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I fell in love with his silhouette. It stood on the mantelpiece in his aunt’s parlour, a slice of monochromatic masculinity in the floral cocoon of the room. ‘It’s such a true likeness, Viola. I do so look forward to you meeting him,’ his aunt said. Then we sat in silence, admiring the shape of his hair, the jut of his nose and the shy curve that joined his chin to his mouth.
[private]”Viola, allow me to introduce you to Henry,” she said on the day that he arrived; her anxiety steepled and collapsed her hands as she spoke. Beside her was the silhouette brought to life: as flat and inky and papery as his portrait on the mantel. When he moved to greet me I was faced for a moment with his missing dimension and had to crane my neck to catch sight of him again.
I loved him best when he was most starkly contrasted. Before we married I had the walls of our house papered from eaves to cellar in brutal shades of white. I replaced the dark-wood furniture with high-backed chairs upholstered in snow drift velvet, and marble tables like blocks of ice. I dressed our bed with swans’ feathers.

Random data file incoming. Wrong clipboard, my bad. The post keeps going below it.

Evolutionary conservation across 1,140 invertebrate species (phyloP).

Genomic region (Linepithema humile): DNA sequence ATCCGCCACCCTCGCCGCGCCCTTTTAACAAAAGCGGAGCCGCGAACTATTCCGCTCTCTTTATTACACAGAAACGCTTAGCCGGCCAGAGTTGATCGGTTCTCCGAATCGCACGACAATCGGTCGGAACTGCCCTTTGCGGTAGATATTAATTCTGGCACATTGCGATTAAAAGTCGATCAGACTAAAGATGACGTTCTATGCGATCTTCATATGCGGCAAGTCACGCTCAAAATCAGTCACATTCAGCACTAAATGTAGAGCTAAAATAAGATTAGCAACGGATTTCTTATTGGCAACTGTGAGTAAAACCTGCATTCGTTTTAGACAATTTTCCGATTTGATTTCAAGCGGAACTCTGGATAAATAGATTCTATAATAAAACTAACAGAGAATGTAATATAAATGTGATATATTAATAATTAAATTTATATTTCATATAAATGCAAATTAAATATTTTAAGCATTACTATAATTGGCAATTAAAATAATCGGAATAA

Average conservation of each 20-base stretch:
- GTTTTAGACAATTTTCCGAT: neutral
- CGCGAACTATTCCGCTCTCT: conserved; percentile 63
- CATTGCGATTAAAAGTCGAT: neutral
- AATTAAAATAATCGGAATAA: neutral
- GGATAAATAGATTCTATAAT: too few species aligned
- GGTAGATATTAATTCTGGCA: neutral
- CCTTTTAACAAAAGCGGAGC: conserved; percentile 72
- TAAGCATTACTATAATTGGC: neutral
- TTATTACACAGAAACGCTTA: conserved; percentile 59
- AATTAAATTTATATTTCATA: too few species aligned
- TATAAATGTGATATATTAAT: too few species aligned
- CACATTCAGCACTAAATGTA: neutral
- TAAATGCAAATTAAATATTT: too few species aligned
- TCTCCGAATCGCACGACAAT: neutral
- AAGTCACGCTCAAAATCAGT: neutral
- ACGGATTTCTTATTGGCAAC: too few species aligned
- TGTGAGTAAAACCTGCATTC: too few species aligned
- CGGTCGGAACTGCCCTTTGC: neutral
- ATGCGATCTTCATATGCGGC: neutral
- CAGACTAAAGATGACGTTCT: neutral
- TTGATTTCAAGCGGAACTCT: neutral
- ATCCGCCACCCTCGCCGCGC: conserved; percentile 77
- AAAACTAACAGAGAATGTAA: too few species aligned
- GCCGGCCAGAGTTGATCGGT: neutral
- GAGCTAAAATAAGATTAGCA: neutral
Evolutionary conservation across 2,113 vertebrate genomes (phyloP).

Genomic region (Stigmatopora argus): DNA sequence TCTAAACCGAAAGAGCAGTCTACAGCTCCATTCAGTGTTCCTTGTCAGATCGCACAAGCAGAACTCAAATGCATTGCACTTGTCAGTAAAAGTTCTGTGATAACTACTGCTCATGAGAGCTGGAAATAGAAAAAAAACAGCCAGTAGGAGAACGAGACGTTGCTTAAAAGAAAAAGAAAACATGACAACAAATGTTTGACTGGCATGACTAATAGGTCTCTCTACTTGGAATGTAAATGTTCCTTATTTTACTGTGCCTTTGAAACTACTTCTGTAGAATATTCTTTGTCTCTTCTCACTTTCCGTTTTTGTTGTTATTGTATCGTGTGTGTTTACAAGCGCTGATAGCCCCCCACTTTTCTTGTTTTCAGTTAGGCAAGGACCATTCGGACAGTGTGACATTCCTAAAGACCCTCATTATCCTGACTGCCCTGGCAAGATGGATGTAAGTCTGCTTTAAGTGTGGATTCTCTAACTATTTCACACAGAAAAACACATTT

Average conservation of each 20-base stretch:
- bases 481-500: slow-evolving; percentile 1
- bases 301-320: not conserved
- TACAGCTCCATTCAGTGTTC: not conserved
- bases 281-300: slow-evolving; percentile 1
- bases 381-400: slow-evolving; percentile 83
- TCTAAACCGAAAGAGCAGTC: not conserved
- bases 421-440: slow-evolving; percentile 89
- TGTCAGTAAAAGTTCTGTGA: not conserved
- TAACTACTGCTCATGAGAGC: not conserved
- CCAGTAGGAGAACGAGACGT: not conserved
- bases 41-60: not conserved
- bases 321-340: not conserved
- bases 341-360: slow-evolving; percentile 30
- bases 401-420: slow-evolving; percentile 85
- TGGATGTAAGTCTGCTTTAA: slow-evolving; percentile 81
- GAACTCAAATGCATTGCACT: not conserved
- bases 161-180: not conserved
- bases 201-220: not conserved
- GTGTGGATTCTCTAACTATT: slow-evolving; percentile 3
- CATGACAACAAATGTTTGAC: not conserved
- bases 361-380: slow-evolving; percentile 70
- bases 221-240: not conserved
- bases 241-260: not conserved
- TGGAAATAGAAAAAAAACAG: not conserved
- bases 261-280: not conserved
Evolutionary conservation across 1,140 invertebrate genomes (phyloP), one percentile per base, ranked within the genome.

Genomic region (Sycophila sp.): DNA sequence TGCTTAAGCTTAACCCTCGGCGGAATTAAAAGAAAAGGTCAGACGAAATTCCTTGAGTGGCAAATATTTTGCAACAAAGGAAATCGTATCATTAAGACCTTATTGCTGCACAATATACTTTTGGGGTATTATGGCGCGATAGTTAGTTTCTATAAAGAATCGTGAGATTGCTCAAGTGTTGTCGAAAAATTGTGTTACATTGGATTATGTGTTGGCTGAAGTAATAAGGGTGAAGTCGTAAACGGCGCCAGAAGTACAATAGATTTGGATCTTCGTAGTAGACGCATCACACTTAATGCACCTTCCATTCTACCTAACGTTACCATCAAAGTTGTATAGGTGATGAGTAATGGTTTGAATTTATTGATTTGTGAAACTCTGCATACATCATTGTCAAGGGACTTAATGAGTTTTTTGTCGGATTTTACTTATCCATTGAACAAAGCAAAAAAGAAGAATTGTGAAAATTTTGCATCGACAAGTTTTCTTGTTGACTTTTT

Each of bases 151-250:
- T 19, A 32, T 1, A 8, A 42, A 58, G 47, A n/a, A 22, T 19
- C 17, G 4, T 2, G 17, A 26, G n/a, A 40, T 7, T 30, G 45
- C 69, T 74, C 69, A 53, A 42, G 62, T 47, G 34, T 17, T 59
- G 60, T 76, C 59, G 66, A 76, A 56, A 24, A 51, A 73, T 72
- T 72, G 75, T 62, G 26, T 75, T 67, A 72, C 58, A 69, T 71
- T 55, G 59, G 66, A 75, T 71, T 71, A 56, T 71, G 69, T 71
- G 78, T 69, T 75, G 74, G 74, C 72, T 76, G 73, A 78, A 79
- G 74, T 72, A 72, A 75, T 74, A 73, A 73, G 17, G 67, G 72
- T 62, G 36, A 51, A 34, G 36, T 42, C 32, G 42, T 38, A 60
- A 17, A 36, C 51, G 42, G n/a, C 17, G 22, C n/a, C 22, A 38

We honeymooned in Lyme Regis. We watched couples striding out across the Cobb, ladies’ skirts billowing into abstract shapes and men clutching tall hats to their heads. The wind blew their laughter over us.
“I can’t. I’ll blow away,” he said.
“I’ll hold onto you,” I replied. So he held my arm and I sheltered him from the grasping wind as we set out down the stony walkway. But half way down I stumbled on the salt-slick path and a little gust reached past me and caught him in its teeth. For a moment he billowed like a sail, then the full force of the wind took him, tumbling him and rolling him before it carried him out over the sea. His dark shape was printed for a moment on a cloud and then he was gone.
He left nothing behind but a tiny corner of himself that had torn off between my fingers; it is impossibly black against the whiteness of my palm.[/private]